The 45th Goes to Korea
"Of the nations of the world, Korea alone up to now is the sole one which has risked its all against Communism. The magnificence of the courage and fortitude of the Korean people defies description."
That was General of the Army Douglas McArthur addressing Congress after he had been removed from his command by President Harry Truman.
From the Oklahoma History Center, this is Oklahoma Memories. I'm Michael Dean.
Seems like current news - a field commander of U.S. troops oversteps his bounds and is relieved of his command by the commander in chief.
It was sixty years ago last week that troops of North Korea in the dark of the night crossed the 38th parallel invading the Republic of South Korea. It was a surprise attack catching the few U.S. troops in South Korea off guard. General Douglas McArthur was commander of U.S. Forces in the Far East. By March 1951, Oklahoma's 45th Infantry Division was mobilized for duty in the Far East.
Among the soldiers in the Oklahoma National Guard unit was Colonel George Fisher of Oklahoma City. He was the 45th Division's Civil Affairs Officer. Fisher said that when the 45th arrived in Japan they were short of all kinds of equipment.
"They couldn't supply us with anything. Oh, when we first got to the islands, they sent 40-some tanks. We didn't have any tanks for our tank battalions until those got there."
Following additional training on the island of Hokkaido in Japan, the 45th shipped out for Korea. Once there Fisher was given a group of South Korean police officers that no one seemed to know what to do with; Fisher had an idea.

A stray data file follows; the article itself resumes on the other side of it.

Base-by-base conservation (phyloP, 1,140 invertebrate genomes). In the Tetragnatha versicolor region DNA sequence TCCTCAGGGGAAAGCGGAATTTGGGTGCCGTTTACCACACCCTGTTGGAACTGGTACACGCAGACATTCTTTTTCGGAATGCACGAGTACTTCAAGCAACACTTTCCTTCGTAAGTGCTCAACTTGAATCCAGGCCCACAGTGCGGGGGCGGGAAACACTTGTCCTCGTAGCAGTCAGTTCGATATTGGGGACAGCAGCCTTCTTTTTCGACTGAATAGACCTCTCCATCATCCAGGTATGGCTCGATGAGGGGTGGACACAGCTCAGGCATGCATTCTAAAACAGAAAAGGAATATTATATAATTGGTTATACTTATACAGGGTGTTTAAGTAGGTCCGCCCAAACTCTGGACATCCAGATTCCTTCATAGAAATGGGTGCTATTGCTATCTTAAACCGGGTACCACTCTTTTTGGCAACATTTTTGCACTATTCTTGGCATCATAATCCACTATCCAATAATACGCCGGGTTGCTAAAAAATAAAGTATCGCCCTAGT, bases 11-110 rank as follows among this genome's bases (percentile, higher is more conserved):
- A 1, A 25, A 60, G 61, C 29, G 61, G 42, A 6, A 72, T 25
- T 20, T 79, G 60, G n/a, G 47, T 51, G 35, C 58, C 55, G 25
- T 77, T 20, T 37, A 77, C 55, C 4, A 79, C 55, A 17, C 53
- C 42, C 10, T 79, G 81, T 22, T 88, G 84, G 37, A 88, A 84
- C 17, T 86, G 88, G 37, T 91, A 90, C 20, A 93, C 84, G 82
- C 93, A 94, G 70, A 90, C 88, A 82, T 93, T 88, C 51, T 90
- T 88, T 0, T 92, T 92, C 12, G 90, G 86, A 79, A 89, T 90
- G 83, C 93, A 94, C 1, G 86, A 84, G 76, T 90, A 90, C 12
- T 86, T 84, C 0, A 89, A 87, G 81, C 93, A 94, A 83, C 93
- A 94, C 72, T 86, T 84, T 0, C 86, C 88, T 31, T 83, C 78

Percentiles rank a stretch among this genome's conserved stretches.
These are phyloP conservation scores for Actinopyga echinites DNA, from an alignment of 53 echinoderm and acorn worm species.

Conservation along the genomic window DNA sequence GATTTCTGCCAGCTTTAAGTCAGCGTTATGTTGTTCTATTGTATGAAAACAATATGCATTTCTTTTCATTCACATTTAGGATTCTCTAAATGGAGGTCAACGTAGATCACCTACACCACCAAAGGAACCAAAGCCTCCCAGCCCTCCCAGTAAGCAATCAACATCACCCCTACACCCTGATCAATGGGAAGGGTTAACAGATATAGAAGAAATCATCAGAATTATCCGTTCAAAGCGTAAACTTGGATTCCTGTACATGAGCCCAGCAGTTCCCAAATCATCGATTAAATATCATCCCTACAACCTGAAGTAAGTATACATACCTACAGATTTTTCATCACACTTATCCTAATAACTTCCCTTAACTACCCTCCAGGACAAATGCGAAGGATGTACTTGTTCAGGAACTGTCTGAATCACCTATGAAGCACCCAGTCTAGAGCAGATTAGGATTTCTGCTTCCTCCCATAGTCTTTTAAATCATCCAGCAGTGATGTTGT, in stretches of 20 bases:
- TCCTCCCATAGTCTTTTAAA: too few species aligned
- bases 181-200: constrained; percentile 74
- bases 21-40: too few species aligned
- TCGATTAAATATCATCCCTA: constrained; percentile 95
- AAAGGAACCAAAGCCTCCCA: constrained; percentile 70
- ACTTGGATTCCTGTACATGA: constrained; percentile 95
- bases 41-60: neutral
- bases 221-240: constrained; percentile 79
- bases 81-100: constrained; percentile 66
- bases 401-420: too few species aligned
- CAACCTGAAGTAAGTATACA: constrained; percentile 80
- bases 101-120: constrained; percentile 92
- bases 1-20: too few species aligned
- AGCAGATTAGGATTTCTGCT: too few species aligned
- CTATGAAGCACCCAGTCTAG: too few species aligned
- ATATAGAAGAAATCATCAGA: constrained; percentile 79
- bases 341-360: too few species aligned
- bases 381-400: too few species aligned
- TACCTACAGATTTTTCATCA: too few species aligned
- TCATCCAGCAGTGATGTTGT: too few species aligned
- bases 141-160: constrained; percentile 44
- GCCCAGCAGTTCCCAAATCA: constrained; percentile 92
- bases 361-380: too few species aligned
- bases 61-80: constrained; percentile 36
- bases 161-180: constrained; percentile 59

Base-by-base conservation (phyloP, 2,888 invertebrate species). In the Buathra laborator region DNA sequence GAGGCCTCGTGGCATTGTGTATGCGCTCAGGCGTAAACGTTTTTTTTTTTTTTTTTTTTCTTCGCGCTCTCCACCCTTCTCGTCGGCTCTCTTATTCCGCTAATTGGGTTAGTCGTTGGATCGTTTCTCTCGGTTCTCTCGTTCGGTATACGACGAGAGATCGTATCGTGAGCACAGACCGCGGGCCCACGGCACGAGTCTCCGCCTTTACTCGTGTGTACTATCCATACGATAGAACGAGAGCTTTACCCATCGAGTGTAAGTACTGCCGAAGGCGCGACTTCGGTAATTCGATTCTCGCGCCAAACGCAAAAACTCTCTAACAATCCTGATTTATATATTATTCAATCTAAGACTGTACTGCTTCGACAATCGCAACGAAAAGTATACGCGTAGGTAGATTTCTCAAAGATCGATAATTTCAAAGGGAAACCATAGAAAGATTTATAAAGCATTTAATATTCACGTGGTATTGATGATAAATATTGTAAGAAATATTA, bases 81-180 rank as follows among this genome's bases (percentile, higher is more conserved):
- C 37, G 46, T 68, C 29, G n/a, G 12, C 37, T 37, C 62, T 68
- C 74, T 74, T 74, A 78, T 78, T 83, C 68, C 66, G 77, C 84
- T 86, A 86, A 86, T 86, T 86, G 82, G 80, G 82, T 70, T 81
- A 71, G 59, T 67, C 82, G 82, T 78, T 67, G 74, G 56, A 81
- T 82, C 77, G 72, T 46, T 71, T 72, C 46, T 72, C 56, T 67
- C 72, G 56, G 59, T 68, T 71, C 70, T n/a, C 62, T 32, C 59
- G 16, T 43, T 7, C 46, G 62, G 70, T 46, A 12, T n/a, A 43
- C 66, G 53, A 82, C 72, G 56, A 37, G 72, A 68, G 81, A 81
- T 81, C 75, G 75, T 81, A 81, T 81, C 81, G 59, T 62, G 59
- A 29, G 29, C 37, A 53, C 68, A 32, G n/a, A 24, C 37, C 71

"I found that I had 380-some odd Korean security police in two companies and about 100 Korean national police in another company. They had been gravely misused or not used at all, and we set to work creating a place where they could live and got them out on the lines in the night. We picked up enemy agents who came through."
The 45th Division was involved in a number of battles in the Korean War, including Pork Chop Hill among others, finally returning home in 1952 and '53. In April 1951 Truman relieved General McArthur of his command and for the first time in 15 years, since 1937, McArthur and his family set foot on American soil. Days after their return to the U.S., McArthur was invited to speak before Congress and closed with this famous line.
"...that old soldiers never die; they just fade away. And like the old soldier in that ballad, I now close my military career and just fade away, an old soldier who tried to do his duty as God gave him the light to see that duty. Goodbye."
It was 60 years ago this month the forgotten war began. The 45th Division continued their march into history. The interview with Colonel George Fisher is part of the oral history archives at the Oklahoma History Center, NE 23rd Street, just east of the state capitol in Oklahoma City. Oklahoma Memories is a production of the Oklahoma History Center, dedicated to collecting, preserving, and sharing our state's past. I'm Michael Dean.